One of the challenges of judging in the category of communications, which has very specific criteria, is the temptation to look at the design of the houses as the dominating characteristic. Well, in fact, the design of the house does figure into the equation because it is the house itself that does the communicating. Still it’s important to remind oneself that the communications plan, the website, the video, the strategy of getting the word out, the implementation and success of getting recognized must be at the top of the list for this category of evaluation.

It must be said that first and foremost, it was abundantly clear that all the teams deserve recognition. For a student to have worked so hard for years on a project, which includes taking responsibility for integrating variables of design, engineering, construction, innovation, fundraising, public awareness, and more, is vastly impressive. And the folks who created and are carrying forward this program are an inspiration to the profession and will insure that the younger generation has the tools they need to be successful in a difficult profession haunted by climate change.

Today was no less interesting than yesterday and after several hours of deliberation, the jury came to its conclusions.

The University of Florida’s Re-Focus House, with its simple rectilinear form derivative of the traditional southern Cracker House had, for the jury and this category, a superb strategy and implemented it beautifully. Their gorilla marketing campaign, “make a change not a footprint,” their strategically organized media approach, their website and how it tied into the house’s vision was integrated and strong. This was our top winner.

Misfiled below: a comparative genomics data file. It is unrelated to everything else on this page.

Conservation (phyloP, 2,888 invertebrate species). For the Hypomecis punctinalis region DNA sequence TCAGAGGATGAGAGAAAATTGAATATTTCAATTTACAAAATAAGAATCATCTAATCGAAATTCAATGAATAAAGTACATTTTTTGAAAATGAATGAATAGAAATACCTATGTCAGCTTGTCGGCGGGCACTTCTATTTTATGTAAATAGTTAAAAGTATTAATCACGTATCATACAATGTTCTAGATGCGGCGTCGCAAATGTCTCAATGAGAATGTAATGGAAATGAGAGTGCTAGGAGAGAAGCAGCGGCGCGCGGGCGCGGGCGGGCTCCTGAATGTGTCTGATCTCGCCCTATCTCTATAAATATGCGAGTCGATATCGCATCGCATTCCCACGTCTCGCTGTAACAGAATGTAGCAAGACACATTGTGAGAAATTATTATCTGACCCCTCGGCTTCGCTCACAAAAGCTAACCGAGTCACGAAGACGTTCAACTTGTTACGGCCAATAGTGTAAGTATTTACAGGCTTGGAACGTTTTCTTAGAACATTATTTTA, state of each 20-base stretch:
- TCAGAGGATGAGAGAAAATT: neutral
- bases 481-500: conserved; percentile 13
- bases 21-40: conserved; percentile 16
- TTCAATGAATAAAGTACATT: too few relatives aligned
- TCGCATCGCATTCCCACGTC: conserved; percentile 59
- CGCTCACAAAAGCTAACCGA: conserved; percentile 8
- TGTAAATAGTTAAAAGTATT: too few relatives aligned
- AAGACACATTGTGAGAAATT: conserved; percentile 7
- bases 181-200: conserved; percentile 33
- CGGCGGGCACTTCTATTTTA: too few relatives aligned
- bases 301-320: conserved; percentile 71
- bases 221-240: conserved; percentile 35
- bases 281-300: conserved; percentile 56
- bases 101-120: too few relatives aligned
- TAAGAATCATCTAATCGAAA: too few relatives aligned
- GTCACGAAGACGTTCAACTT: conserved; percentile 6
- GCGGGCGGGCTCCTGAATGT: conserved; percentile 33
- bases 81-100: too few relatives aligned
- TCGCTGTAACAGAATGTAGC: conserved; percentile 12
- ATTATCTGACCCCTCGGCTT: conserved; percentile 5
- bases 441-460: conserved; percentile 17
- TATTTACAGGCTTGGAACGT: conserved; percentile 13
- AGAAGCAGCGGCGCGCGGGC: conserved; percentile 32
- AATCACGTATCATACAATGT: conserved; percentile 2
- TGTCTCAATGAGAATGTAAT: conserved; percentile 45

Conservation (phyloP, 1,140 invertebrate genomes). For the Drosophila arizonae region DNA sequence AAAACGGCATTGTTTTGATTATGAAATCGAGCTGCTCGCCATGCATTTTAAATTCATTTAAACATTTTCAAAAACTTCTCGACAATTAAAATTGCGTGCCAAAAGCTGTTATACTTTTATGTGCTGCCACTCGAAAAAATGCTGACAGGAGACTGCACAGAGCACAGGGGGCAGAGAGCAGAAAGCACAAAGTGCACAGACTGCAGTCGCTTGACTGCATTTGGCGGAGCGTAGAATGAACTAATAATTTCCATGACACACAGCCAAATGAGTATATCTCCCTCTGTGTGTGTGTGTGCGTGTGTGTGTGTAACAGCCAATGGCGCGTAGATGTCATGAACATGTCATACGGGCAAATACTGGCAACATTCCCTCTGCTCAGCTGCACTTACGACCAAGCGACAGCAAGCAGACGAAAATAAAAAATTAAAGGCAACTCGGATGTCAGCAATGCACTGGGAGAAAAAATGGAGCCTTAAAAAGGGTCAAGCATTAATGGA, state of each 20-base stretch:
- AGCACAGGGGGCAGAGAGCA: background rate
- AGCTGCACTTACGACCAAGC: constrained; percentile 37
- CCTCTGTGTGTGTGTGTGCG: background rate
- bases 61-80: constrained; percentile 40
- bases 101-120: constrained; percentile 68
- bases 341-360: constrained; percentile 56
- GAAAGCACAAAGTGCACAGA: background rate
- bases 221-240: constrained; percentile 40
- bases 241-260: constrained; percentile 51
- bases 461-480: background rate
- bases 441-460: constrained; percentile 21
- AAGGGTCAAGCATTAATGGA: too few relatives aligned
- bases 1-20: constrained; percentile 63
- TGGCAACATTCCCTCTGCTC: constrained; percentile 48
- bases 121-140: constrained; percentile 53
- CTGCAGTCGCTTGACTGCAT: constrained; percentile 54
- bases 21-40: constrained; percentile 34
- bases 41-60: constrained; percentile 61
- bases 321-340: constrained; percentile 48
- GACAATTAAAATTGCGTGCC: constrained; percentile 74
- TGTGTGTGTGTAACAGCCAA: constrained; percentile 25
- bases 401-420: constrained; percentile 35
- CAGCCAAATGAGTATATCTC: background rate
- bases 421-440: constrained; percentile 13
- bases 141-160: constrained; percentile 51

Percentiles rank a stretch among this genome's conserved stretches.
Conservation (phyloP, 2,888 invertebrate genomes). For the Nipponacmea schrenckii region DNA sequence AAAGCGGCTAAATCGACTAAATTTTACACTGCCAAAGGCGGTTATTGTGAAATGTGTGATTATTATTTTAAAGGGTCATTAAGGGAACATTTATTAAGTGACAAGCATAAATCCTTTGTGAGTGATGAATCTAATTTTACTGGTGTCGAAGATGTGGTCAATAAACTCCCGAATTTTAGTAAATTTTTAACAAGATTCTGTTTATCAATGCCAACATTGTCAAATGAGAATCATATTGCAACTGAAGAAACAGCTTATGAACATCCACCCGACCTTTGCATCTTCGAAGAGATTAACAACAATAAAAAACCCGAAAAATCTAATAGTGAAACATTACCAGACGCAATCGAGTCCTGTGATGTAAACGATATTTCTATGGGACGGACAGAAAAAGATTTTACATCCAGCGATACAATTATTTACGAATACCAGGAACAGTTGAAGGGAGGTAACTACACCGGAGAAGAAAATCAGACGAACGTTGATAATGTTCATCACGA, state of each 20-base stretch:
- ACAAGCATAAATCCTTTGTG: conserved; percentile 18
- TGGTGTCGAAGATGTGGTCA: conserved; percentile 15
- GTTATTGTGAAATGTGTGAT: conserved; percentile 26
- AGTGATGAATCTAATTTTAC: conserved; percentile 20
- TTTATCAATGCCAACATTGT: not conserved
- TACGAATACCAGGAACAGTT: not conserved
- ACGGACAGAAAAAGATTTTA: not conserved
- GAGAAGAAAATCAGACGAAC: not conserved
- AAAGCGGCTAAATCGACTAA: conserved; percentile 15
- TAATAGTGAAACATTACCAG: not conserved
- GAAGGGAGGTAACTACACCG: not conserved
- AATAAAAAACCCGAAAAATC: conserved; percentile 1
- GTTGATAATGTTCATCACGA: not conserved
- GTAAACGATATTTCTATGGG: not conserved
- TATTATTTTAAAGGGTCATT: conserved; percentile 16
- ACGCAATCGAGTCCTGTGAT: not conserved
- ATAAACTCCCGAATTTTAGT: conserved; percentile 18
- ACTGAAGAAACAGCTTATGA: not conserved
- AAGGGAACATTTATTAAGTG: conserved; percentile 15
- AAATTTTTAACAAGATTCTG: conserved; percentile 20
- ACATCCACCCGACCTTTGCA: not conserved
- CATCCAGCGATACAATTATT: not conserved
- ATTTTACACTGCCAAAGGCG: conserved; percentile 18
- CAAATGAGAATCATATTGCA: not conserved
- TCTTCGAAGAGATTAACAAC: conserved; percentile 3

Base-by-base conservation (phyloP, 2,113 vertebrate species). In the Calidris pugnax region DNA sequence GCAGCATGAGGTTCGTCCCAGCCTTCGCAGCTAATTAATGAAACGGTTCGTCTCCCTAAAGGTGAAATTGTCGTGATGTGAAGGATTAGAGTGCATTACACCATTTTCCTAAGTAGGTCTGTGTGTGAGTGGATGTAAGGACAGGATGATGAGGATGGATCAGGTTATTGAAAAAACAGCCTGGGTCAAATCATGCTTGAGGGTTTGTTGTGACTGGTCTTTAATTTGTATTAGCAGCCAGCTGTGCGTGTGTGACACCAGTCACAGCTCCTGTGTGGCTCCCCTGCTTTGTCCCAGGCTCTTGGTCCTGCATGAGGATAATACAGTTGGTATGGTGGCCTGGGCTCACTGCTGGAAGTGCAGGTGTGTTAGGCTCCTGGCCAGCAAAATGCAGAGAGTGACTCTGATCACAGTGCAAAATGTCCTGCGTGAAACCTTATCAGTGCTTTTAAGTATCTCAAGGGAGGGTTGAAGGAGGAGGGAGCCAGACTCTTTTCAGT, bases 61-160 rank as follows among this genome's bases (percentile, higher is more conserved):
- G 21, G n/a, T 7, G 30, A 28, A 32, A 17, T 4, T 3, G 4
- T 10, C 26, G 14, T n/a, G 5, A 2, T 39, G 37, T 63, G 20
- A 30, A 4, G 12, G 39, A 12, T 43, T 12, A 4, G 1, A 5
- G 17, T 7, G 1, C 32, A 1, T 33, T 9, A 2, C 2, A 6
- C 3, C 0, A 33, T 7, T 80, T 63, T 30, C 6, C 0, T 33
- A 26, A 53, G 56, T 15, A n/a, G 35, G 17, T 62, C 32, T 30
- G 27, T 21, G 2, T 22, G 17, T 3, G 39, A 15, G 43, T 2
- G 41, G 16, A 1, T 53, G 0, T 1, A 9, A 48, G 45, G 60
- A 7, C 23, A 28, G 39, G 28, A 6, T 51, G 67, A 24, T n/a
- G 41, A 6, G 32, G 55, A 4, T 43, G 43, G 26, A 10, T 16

Coming in second was Virginia Tech’s LumenHaus, a sleek modern design, with a high-tech super brain control system, accessible by Smartphone barcode and I-Pad, an impressive history of publicity (displayed in the National Building Museum, at Times Square in New York, etc.) came in second place. This house had also shown last year in Washington D.C. at the U.S. Solar Decathlon.

Last but not least we admired the Berlin team’s house, Living Equia. Its interesting irregular shape with a black fire-burned wood exterior that matched the color of the PV panels on the rooftop, was a standout. They tied their design in with an overarching concern for climate change (conveyed by their logo), and expressed that both artfully and with high-tech tools. Last but not least (and silly as it sounds) they had a foozeball game positioned in from of the house. Crowds of people were drawn by it, bringing attention to their main focus, the house.

We applaud the teams and the coordinators of the competition.